Open-File Report 01-322
Online Version 1.0
By Gregory C. Delzer and Tamara Ivahnenko
The American Water Works Association Research Foundation is currently (2001) sponsoring an assessment of methyl tert-butyl ether (MTBE) in the Nation's drinking-water supplies. The assessment is being conducted by Metropolitan Water District of Southern California, U.S. Geological Survey, and Oregon Health & Science University and is scheduled for completion in fall 2002. One part of this national assessment included a literature review of MTBE in public and private drinking-water supplies, which is the focus of this report. An exhaustive review of literature conducted in 1997 for MTBE in water concluded that it was not possible to characterize MTBE in sources of drinking water due to limited data available at that time. As such, reviewed literature for this report focused on those assessments completed after the 1997 review. Specifically, this literature review focused on public and private water-supply assessments that were national, regional, or statewide in scope. Overall, 3 national, 2 regional, and 13 statewide assessments were reviewed.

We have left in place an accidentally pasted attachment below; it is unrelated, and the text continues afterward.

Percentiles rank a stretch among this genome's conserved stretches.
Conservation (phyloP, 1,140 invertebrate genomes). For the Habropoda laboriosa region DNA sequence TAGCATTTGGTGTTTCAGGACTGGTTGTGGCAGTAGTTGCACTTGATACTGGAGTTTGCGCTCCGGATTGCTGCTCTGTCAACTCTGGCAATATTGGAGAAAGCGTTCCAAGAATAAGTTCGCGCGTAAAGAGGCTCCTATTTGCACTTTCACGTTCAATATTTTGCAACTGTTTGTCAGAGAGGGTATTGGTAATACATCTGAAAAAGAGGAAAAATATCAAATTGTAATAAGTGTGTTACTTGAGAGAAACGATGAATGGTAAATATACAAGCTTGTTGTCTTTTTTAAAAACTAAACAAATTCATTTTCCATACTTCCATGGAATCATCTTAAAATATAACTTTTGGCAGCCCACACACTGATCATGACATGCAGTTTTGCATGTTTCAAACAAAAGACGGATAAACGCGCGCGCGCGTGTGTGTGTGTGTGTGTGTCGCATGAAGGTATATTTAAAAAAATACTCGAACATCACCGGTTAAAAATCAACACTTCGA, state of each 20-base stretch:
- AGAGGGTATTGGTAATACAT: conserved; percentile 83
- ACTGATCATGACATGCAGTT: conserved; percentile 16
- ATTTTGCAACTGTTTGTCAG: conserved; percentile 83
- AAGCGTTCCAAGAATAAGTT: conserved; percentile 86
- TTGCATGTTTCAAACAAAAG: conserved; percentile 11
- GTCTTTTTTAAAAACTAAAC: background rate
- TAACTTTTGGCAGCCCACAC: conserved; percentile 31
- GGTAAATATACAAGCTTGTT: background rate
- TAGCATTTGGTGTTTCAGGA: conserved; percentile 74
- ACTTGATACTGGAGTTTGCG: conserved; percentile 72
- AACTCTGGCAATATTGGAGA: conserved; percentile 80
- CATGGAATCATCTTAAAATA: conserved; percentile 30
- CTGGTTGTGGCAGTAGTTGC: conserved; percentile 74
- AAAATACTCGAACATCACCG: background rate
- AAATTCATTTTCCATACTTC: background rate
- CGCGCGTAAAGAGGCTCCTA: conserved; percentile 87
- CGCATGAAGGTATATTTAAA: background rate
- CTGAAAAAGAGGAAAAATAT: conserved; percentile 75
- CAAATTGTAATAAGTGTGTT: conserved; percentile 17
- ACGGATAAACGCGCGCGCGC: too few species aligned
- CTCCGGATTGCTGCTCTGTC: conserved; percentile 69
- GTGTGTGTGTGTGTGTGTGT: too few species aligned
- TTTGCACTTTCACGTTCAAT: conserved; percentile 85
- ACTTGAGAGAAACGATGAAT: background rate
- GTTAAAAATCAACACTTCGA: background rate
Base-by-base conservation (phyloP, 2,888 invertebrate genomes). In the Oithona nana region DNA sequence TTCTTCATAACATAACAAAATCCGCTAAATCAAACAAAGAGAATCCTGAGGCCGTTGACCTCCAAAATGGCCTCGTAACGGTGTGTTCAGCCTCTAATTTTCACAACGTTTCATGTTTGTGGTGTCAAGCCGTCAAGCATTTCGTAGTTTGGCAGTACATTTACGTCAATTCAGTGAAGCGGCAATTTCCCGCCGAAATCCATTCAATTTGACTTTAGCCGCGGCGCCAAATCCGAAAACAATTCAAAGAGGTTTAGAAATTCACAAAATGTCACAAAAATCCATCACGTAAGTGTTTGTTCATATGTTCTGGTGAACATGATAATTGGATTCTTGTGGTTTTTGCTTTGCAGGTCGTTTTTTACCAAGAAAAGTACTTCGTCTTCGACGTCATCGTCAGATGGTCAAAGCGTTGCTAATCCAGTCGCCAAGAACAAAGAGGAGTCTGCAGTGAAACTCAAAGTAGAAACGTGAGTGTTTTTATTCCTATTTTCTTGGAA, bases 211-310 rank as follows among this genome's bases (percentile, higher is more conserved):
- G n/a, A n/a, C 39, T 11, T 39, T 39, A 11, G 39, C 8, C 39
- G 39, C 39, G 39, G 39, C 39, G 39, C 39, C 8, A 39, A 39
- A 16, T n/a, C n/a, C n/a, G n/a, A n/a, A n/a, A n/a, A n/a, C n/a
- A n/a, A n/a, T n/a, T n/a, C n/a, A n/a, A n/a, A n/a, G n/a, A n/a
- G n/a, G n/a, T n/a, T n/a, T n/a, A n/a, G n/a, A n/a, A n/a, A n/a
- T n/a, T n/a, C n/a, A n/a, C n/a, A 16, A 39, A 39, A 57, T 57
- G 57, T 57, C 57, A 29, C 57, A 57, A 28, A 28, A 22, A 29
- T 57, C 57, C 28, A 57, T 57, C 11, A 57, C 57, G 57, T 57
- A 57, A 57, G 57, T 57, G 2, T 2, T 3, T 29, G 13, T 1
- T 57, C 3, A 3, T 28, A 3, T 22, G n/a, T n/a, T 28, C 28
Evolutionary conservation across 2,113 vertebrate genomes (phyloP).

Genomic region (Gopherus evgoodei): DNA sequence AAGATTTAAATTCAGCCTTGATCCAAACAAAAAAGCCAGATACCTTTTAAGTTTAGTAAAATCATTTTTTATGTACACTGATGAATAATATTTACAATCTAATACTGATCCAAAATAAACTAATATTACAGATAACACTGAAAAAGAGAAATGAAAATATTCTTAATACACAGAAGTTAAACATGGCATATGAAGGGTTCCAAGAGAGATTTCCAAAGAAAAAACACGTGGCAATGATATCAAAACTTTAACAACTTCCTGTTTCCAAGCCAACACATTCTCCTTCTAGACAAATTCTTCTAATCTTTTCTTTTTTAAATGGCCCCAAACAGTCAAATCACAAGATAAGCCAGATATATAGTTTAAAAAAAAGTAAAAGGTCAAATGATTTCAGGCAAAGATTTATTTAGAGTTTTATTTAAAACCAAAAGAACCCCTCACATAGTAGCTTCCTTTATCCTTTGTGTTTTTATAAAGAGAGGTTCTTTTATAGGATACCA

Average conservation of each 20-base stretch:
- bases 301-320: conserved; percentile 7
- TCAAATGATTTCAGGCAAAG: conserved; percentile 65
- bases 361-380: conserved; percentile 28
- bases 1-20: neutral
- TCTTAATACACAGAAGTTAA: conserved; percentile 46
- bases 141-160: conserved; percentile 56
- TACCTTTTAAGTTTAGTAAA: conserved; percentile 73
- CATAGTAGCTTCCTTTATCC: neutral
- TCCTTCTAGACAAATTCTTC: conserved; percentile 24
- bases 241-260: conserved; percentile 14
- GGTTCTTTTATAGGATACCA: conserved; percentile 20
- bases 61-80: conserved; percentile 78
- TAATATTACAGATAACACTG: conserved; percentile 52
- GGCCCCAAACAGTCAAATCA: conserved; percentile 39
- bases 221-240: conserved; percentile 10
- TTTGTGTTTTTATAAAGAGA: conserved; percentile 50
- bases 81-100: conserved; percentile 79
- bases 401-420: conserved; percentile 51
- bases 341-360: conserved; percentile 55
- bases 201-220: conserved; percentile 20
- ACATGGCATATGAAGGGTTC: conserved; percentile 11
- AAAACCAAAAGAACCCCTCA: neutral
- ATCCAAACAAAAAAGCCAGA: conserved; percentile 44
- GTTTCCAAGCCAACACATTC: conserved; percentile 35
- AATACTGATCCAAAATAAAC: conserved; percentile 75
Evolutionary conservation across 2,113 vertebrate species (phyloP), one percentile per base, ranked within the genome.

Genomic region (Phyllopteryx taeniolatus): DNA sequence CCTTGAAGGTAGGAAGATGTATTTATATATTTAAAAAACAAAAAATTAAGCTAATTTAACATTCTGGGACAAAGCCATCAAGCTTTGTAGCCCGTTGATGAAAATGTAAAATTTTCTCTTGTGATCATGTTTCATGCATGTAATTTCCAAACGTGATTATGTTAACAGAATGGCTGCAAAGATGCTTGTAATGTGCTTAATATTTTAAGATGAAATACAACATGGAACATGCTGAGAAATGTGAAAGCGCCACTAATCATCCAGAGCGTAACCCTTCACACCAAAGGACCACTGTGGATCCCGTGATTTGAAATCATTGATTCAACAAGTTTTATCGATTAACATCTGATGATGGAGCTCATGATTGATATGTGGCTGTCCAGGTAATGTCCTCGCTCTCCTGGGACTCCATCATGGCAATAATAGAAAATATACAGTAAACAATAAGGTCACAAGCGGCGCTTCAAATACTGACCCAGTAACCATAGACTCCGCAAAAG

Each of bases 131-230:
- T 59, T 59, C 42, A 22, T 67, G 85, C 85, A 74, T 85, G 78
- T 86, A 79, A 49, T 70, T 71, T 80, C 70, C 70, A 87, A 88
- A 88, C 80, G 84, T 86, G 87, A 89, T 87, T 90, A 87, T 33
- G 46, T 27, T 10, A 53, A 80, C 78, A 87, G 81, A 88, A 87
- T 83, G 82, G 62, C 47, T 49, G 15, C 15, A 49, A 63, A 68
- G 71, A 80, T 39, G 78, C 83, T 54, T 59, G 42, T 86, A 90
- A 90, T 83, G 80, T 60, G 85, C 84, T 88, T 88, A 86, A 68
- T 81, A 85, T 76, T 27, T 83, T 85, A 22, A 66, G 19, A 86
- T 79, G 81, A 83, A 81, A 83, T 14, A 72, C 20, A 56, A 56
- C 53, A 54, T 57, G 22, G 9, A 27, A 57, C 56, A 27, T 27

Inconsistencies among assessments reviewed include different objectives, reporting levels, and different water types sampled such as ambient water and treated and untreated drinking water. This usually made comparisons among assessments difficult, if not impossible, to achieve. Regardless, results of this literature review indicate that MTBE has been detected in public and (or) private drinking-water supplies in 36 States with concentrations ranging from 0.1 to 17,800 µg/L (micrograms per liter). However, when median detected concentrations were available, they were typically lowless than 5.0 µg/L. In addition, the reviewed assessments collectively indicated that: (1) MTBE occurred in public drinking-water systems supplied by ground and surface water, and concentrations generally were less than 20 µg/L; (2) population density and reformulated gasoline use were significant factors for MTBE detection in water supplies; and (3) type of well, water supply, and proximity to gasoline storage tanks did not seem to be associated with MTBE detection.
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